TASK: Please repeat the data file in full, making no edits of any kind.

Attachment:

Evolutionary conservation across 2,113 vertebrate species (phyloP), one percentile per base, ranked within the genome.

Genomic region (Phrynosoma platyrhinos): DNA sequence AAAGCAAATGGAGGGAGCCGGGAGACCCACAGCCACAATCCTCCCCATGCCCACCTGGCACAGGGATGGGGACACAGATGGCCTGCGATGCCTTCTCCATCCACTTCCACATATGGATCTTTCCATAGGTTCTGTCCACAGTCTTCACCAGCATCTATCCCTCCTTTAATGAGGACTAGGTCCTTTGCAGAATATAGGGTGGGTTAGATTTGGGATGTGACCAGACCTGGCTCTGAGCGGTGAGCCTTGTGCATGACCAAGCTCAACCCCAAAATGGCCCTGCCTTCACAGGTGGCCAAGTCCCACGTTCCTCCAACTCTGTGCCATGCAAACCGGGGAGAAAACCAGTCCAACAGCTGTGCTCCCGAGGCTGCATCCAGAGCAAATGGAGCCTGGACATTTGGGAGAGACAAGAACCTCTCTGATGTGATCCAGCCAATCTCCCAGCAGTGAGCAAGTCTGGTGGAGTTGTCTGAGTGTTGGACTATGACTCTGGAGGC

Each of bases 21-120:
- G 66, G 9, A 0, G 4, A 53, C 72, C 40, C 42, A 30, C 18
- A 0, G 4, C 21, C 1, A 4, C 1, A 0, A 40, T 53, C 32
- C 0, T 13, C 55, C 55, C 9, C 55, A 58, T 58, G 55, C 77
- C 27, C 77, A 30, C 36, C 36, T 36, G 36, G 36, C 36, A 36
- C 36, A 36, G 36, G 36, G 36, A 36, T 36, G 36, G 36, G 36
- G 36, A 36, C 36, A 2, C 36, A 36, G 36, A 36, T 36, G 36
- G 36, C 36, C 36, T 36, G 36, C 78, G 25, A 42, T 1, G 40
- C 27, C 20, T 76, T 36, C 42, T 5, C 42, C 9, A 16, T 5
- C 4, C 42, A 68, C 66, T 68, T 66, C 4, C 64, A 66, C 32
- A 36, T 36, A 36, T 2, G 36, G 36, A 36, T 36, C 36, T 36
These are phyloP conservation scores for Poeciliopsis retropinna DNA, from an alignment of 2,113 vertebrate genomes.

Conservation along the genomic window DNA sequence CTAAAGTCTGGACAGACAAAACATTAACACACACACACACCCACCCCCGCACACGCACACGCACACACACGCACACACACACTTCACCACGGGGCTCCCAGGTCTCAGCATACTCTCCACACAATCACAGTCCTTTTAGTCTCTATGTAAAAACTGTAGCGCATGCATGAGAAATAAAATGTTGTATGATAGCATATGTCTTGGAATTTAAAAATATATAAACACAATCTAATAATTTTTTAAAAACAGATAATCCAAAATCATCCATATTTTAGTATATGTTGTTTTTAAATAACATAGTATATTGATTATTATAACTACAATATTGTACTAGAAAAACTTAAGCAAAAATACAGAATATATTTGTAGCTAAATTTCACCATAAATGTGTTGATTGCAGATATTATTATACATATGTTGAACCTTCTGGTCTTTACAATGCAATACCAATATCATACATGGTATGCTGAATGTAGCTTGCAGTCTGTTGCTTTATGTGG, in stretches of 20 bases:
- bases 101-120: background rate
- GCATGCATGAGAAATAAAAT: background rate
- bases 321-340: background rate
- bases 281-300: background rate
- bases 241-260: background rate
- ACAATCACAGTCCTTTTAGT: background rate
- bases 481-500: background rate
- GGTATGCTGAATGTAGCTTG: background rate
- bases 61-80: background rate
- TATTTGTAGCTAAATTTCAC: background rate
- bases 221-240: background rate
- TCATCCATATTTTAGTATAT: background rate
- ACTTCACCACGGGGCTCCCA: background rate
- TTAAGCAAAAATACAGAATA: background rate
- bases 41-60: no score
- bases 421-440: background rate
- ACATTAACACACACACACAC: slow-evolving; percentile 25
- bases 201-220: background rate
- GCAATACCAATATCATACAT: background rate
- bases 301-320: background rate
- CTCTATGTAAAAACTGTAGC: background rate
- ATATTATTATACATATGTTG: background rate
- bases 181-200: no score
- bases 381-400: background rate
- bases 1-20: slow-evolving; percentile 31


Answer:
Evolutionary conservation across 2,113 vertebrate species (phyloP), one percentile per base, ranked within the genome.

Genomic region (Phrynosoma platyrhinos): DNA sequence AAAGCAAATGGAGGGAGCCGGGAGACCCACAGCCACAATCCTCCCCATGCCCACCTGGCACAGGGATGGGGACACAGATGGCCTGCGATGCCTTCTCCATCCACTTCCACATATGGATCTTTCCATAGGTTCTGTCCACAGTCTTCACCAGCATCTATCCCTCCTTTAATGAGGACTAGGTCCTTTGCAGAATATAGGGTGGGTTAGATTTGGGATGTGACCAGACCTGGCTCTGAGCGGTGAGCCTTGTGCATGACCAAGCTCAACCCCAAAATGGCCCTGCCTTCACAGGTGGCCAAGTCCCACGTTCCTCCAACTCTGTGCCATGCAAACCGGGGAGAAAACCAGTCCAACAGCTGTGCTCCCGAGGCTGCATCCAGAGCAAATGGAGCCTGGACATTTGGGAGAGACAAGAACCTCTCTGATGTGATCCAGCCAATCTCCCAGCAGTGAGCAAGTCTGGTGGAGTTGTCTGAGTGTTGGACTATGACTCTGGAGGC

Each of bases 21-120:
- G 66, G 9, A 0, G 4, A 53, C 72, C 40, C 42, A 30, C 18
- A 0, G 4, C 21, C 1, A 4, C 1, A 0, A 40, T 53, C 32
- C 0, T 13, C 55, C 55, C 9, C 55, A 58, T 58, G 55, C 77
- C 27, C 77, A 30, C 36, C 36, T 36, G 36, G 36, C 36, A 36
- C 36, A 36, G 36, G 36, G 36, A 36, T 36, G 36, G 36, G 36
- G 36, A 36, C 36, A 2, C 36, A 36, G 36, A 36, T 36, G 36
- G 36, C 36, C 36, T 36, G 36, C 78, G 25, A 42, T 1, G 40
- C 27, C 20, T 76, T 36, C 42, T 5, C 42, C 9, A 16, T 5
- C 4, C 42, A 68, C 66, T 68, T 66, C 4, C 64, A 66, C 32
- A 36, T 36, A 36, T 2, G 36, G 36, A 36, T 36, C 36, T 36
These are phyloP conservation scores for Poeciliopsis retropinna DNA, from an alignment of 2,113 vertebrate genomes.

Conservation along the genomic window DNA sequence CTAAAGTCTGGACAGACAAAACATTAACACACACACACACCCACCCCCGCACACGCACACGCACACACACGCACACACACACTTCACCACGGGGCTCCCAGGTCTCAGCATACTCTCCACACAATCACAGTCCTTTTAGTCTCTATGTAAAAACTGTAGCGCATGCATGAGAAATAAAATGTTGTATGATAGCATATGTCTTGGAATTTAAAAATATATAAACACAATCTAATAATTTTTTAAAAACAGATAATCCAAAATCATCCATATTTTAGTATATGTTGTTTTTAAATAACATAGTATATTGATTATTATAACTACAATATTGTACTAGAAAAACTTAAGCAAAAATACAGAATATATTTGTAGCTAAATTTCACCATAAATGTGTTGATTGCAGATATTATTATACATATGTTGAACCTTCTGGTCTTTACAATGCAATACCAATATCATACATGGTATGCTGAATGTAGCTTGCAGTCTGTTGCTTTATGTGG, in stretches of 20 bases:
- bases 101-120: background rate
- GCATGCATGAGAAATAAAAT: background rate
- bases 321-340: background rate
- bases 281-300: background rate
- bases 241-260: background rate
- ACAATCACAGTCCTTTTAGT: background rate
- bases 481-500: background rate
- GGTATGCTGAATGTAGCTTG: background rate
- bases 61-80: background rate
- TATTTGTAGCTAAATTTCAC: background rate
- bases 221-240: background rate
- TCATCCATATTTTAGTATAT: background rate
- ACTTCACCACGGGGCTCCCA: background rate
- TTAAGCAAAAATACAGAATA: background rate
- bases 41-60: no score
- bases 421-440: background rate
- ACATTAACACACACACACAC: slow-evolving; percentile 25
- bases 201-220: background rate
- GCAATACCAATATCATACAT: background rate
- bases 301-320: background rate
- CTCTATGTAAAAACTGTAGC: background rate
- ATATTATTATACATATGTTG: background rate
- bases 181-200: no score
- bases 381-400: background rate
- bases 1-20: slow-evolving; percentile 31